Adios, Amoebas!: Technical stuff

This game has pretty much the same structure as most of my other Java games. There is a single thread that controls all the animation and updates the screen once every 75 milliseconds or so. It's only the structure of the offscreen image buffer that really needs an explanation.

As you may know, there are two ways of drawing "chunks" of graphics in Java. The most common one is drawImage. The other one is copyArea. While the latter is less powerful, does not preserve pixel transparency and can only copy from one place to another within the same image, it is also slightly faster. It's the speed advantage that motivated its use in this game.

All the image "building blocks" which don't need transparency (unlike the player and the moving amoebas), have been placed at the bottom of this image buffer (area number 3). There are 27 building blocks altogether. The playing field is built and updated by having such blocks copied onto area number 2 when needed. In each animation loop, the entire area 2 is itself copied onto area number 1, on which possible moving objects are drawn. That area is then drawn on the screen. This creates smooth animation at a relatively low cost. (Of course, the small size of the applet area also helps.)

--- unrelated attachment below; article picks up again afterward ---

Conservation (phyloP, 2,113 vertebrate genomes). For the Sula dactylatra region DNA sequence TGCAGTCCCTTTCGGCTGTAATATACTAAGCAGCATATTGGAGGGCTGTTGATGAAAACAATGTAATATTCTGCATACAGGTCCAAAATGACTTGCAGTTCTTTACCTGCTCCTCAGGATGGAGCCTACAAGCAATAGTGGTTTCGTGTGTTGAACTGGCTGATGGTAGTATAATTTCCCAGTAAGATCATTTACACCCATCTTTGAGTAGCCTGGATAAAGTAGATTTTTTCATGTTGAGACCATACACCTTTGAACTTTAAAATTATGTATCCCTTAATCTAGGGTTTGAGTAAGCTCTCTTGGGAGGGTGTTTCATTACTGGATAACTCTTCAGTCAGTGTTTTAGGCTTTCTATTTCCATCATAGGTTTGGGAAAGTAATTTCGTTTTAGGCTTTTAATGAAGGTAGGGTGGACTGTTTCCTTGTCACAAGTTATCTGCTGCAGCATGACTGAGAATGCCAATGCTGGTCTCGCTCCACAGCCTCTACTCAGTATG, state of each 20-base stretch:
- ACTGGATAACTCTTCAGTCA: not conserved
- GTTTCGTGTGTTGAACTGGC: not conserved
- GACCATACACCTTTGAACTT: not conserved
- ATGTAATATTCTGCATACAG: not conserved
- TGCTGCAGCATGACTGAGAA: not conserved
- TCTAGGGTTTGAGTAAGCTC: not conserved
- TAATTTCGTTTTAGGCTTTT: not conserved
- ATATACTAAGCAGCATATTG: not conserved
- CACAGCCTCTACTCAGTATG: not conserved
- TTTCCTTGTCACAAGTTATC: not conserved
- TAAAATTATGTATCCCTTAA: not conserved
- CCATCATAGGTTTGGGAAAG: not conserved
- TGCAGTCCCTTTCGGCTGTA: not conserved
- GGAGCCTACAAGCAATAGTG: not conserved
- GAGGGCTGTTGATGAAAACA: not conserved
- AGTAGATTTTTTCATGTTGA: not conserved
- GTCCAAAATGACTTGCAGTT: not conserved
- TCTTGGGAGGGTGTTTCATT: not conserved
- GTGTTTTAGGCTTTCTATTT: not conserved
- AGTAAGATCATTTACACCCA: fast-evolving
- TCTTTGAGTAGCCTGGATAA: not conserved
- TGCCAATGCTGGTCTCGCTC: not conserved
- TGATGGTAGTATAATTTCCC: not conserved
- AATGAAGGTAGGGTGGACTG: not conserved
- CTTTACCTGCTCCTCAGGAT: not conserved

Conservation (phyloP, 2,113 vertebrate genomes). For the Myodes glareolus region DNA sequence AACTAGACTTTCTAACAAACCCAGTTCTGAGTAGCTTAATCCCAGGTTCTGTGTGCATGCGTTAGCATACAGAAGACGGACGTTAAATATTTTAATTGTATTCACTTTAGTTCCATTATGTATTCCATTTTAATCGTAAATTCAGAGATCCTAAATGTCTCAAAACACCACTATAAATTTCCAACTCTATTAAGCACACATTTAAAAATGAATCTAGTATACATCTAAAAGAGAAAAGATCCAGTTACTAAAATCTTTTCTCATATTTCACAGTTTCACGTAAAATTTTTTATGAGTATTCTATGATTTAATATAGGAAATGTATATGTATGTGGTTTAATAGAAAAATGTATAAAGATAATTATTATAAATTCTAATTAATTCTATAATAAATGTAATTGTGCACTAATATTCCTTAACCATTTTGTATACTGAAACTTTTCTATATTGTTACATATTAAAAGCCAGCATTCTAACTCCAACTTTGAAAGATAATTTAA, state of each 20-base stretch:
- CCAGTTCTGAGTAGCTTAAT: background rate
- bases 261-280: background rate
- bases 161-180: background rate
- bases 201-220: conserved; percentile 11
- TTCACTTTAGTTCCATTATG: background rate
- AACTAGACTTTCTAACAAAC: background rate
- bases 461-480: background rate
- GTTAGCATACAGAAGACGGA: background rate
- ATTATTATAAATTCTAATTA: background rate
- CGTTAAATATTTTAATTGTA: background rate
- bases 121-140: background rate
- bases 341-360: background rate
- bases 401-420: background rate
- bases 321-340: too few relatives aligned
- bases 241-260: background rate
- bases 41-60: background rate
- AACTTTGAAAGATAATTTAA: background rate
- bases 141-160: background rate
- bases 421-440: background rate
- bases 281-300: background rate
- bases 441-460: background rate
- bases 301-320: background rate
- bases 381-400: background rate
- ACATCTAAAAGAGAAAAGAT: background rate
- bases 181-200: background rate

To keep track of what's going on in the field is an array of integers. The lowest 8 bits contain information about objects and such. (If bit 0 is set, the player is (at least partly) standing on the corresponding tile. If bit 1 is set, there's an amoeba on it. Bit 2 means a moving weight. Bit 3 means the tile is flipping around, etc.) This is used for, among other things, determining where to flip objects in or out. A counter variable sweeps the board one tile per animation cycle. If it finds an empty tile (no object, amoeba or player), a random number is within a given range and a few other conditions are satisfied, a new object gets flipped in.

The top bits contain, where applicable, information about when the player was last standing on that tile, and in which direction he left. This works as a "scent trace" the amoebas can use to "smell" where the player is going. If the player has been on an amoeba's tile less than approximately 5 seconds ago and a random number falls within a specific range, the amoeba will follow this trace. The higher the level, the more likely this is to happen, and the more intelligent the amoebas will appear.

Amoebas can also change directions if they find a clear, horizontal or vertical path to the player. This too is more likely to happen on higher levels.